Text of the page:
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I have a template system, that replaces text such as {HEADER} with the appropriate content. I use an array like this, that replaces the key with the value using str_replace.

$array = array("HEADER","This is the header");
    foreach($array as $var => $content) {
       $template = str_replace("{" . strtoupper($var). "}", $content,$template);
    }

Now im trying to use a defined variable like this:

define("NAME","Site Name");

Inside the value for the header. So I want the defined variable to be inside the array which gets replaced so it would look like this, but it doesn't work.

$array = array("HEADER","Welcome to ".NAME."'s website!");

Any ideas? tell me if im not clear

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When you say it "doesn't work", what's happening? What do you see? Do you see any accompanying errors when error reporting is turned on? –  webbiedave Mar 18 '10 at 22:13
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2 Answers

Shouldn't your array line be:

$array = array("HEADER" => "Welcome to ".NAME."'s website!");

Since you are accessing the array items by key and value?

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The way you are looping through the array, using :

foreach($array as $var => $content) {
    // ...
}

makes me think you should use an associative array for your $array.

i.e., it should be declared this way :

$array = array("HEADER" => "Welcome to ".NAME."'s website!");


And, as a demonstration, here's an example of code :

$template = <<<TPL
Hello, World !
{HEADER}
And here's the content ;-)
TPL;

define("NAME","Site Name");

$array = array("HEADER" => "Welcome to ".NAME."'s website!");
foreach($array as $var => $content) {
   $template = str_replace("{" . strtoupper($var). "}", $content,$template);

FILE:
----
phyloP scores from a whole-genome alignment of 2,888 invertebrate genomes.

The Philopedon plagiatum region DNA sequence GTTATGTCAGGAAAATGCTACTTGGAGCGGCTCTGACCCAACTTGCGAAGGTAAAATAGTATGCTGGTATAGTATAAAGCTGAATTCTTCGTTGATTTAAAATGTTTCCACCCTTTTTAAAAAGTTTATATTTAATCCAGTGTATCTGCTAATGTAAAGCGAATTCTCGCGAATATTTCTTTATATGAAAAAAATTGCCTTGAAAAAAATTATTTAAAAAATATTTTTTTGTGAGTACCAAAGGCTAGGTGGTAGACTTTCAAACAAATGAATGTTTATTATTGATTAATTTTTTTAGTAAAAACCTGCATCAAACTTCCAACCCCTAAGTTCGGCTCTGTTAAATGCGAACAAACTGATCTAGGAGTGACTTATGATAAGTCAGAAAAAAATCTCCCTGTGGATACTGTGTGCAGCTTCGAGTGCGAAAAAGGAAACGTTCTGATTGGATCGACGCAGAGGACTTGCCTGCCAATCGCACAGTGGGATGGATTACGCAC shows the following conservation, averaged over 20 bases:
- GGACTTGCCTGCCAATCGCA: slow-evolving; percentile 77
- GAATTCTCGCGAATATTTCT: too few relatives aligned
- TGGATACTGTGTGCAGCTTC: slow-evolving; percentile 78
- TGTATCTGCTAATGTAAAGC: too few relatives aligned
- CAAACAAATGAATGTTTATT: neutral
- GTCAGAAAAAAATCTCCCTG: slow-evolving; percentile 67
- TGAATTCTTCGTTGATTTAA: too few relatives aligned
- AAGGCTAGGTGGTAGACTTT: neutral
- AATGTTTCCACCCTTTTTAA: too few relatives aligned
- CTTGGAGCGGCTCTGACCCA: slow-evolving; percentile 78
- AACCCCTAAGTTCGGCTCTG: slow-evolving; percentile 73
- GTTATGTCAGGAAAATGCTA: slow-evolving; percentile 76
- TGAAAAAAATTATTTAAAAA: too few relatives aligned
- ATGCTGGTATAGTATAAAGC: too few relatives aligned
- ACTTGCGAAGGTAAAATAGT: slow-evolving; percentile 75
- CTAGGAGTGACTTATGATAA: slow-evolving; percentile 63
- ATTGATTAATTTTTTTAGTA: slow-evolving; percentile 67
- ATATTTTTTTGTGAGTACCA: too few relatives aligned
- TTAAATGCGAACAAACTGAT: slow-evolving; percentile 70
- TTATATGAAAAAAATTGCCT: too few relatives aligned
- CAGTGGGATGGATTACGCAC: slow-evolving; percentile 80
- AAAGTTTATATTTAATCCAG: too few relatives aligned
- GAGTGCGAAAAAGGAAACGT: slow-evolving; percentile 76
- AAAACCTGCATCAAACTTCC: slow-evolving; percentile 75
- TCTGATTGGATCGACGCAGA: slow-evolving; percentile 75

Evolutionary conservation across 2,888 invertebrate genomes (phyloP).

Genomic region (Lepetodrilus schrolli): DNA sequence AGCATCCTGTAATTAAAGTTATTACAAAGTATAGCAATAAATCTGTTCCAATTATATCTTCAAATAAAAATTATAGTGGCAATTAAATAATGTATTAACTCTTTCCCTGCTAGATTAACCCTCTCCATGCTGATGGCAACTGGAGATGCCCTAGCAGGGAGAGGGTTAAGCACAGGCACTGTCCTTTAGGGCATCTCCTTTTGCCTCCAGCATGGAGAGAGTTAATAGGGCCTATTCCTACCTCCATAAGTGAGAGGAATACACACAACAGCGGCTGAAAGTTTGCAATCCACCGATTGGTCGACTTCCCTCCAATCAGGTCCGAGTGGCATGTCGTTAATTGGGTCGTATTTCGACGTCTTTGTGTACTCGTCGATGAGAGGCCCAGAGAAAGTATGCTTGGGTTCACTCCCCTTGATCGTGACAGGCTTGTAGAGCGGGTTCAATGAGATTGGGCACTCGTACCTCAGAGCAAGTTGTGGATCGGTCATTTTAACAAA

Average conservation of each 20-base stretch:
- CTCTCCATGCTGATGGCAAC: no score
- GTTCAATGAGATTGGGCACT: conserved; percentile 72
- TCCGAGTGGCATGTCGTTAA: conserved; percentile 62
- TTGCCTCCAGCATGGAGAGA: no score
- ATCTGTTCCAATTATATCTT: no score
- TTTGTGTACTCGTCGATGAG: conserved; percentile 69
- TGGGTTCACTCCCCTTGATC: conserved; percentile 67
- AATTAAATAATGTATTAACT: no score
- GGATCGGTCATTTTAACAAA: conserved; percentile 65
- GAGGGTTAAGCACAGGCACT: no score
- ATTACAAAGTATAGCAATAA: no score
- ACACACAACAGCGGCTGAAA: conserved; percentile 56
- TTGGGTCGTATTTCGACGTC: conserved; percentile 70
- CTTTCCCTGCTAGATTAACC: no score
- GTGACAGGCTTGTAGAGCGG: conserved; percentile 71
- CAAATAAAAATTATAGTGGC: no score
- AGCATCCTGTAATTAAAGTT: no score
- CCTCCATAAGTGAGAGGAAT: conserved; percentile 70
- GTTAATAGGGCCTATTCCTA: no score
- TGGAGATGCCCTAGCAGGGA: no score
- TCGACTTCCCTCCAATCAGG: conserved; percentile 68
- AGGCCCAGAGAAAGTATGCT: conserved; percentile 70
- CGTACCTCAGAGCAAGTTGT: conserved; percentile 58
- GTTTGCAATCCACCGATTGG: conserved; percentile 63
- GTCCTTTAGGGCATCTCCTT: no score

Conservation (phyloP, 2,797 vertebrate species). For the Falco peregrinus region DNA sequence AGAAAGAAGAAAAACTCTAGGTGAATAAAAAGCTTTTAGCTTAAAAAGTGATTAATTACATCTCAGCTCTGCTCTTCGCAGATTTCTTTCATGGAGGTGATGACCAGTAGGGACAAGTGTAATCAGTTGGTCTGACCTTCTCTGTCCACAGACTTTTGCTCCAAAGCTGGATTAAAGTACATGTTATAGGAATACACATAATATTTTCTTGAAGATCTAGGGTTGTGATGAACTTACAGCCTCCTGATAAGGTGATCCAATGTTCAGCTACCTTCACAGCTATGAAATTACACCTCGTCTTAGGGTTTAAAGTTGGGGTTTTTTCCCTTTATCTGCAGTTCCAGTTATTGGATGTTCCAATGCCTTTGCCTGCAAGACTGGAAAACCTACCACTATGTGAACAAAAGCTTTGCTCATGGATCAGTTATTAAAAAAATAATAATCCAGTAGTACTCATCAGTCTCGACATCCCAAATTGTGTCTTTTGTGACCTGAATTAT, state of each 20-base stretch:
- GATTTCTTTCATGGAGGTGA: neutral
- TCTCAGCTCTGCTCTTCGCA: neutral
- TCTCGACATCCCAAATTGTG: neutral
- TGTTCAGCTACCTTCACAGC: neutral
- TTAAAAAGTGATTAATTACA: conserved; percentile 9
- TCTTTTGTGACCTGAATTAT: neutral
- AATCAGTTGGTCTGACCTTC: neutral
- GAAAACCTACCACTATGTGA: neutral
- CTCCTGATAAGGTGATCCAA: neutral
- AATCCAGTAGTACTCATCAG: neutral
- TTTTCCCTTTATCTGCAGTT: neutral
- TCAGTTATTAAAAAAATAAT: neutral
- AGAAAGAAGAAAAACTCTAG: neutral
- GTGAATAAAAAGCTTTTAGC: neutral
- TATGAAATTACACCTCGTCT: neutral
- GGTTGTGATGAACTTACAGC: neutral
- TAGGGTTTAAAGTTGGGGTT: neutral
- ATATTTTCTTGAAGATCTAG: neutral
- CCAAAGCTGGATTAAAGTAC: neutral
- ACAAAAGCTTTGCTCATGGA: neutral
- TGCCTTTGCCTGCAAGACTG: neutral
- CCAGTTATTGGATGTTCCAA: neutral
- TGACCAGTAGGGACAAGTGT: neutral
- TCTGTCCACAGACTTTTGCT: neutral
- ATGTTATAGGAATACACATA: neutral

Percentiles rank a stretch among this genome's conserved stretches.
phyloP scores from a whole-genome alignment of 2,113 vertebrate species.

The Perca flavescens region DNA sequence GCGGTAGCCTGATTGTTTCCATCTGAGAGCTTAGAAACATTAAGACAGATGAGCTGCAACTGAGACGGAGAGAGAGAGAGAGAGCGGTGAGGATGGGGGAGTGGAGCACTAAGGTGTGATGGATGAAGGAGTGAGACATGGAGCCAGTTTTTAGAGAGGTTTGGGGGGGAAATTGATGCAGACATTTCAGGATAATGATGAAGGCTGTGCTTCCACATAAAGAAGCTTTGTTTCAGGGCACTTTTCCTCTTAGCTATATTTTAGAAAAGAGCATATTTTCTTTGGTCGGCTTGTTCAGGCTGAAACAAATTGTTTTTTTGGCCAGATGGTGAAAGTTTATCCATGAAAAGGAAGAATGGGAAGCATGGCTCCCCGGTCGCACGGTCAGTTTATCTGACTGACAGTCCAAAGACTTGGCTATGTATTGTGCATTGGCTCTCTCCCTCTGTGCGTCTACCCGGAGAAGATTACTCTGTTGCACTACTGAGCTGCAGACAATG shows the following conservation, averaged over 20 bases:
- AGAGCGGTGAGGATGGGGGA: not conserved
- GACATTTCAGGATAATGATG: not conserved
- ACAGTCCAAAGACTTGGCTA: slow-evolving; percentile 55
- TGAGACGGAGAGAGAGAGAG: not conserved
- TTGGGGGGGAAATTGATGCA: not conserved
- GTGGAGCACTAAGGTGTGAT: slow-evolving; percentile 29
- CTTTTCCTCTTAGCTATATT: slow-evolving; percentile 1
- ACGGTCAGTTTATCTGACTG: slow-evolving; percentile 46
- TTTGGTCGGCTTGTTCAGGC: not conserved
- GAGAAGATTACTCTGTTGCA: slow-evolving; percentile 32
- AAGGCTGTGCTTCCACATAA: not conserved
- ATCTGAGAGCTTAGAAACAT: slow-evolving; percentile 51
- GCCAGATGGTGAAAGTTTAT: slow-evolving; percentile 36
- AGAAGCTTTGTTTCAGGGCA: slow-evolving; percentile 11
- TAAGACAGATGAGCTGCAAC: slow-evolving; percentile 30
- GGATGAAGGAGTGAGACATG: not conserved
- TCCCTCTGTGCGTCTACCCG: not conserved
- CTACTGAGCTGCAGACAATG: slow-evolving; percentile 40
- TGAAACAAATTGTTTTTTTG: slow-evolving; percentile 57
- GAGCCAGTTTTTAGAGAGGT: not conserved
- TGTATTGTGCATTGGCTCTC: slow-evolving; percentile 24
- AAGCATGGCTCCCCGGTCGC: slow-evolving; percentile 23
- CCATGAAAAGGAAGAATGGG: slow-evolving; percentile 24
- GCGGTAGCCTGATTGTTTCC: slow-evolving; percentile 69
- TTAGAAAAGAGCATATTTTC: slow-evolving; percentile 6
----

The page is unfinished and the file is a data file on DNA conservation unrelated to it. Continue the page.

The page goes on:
}

var_dump($template);

And the output I get it :

string 'Hello, World !
Welcome to Site Name's website!
And here's the content ;-)' (length=73)

Which indicates it's working ;-)
(It wasn't, when $array was declared the way you set it)


When using this :

$array = array("HEADER","This is the header");
var_dump($array);

You are declaring an array that contains two items :

array
  0 => string 'HEADER' (length=6)
  1 => string 'This is the header' (length=18)


On the other hand, when using this :

$array = array("HEADER" => "This is the header");
var_dump($array);

You are declaring an array that :

  • contains only one item
  • "HEADER" being the key
  • and "This is the header" being the value

Which gives :

array
  'HEADER' => string 'This is the header' (length=18)


When using foreach ($array as $key => $value), you need the second one ;-)


And, purely for reference, you can take a look at, in the manual, the following pages :

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my bad i am using that sort of array, i just typed it on the fly here. yes i know how to use arrays and foreach.. –  john Mar 19 '10 at 0:22
    
does this mean your problem is solved ? Or is there still something that doesn't work ? If so, can you edit your question to add some informations to say more about what doesn't work mean ? –  Pascal MARTIN Mar 19 '10 at 5:27
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